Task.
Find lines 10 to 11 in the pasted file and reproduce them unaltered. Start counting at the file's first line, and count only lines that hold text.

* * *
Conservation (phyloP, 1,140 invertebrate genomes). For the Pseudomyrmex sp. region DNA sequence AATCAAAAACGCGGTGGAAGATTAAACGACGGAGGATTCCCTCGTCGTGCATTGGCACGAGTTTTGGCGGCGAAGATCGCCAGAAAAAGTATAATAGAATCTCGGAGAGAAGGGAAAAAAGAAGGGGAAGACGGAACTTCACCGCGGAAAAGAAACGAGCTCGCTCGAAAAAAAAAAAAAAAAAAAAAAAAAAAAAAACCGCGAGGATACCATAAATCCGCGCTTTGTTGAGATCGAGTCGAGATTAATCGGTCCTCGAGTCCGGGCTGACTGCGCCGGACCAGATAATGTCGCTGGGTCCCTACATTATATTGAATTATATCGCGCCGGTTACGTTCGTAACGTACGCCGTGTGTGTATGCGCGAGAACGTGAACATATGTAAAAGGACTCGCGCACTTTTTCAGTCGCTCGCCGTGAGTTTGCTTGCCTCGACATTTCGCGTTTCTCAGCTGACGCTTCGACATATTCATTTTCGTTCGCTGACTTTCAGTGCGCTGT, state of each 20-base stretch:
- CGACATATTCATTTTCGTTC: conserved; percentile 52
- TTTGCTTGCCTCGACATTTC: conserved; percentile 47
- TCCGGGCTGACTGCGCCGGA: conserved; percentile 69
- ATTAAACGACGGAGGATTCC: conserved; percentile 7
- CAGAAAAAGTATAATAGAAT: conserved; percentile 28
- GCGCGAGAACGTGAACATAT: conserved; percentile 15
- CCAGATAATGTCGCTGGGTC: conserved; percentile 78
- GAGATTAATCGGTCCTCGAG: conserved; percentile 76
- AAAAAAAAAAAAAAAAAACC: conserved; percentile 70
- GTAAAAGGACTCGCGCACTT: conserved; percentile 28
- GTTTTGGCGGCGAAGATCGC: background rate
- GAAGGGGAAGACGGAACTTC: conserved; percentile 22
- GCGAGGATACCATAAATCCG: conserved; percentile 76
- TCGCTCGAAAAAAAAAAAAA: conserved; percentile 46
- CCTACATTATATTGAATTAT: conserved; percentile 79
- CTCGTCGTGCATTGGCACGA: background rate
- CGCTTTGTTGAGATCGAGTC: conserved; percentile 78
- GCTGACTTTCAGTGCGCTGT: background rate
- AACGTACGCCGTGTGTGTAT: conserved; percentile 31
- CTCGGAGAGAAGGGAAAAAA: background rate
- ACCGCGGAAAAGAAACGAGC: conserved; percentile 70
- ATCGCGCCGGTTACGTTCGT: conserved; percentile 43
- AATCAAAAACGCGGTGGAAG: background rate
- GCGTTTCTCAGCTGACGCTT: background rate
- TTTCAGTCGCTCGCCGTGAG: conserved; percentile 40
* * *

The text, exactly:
- AAAAAAAAAAAAAAAAAACC: conserved; percentile 70
- GTAAAAGGACTCGCGCACTT: conserved; percentile 28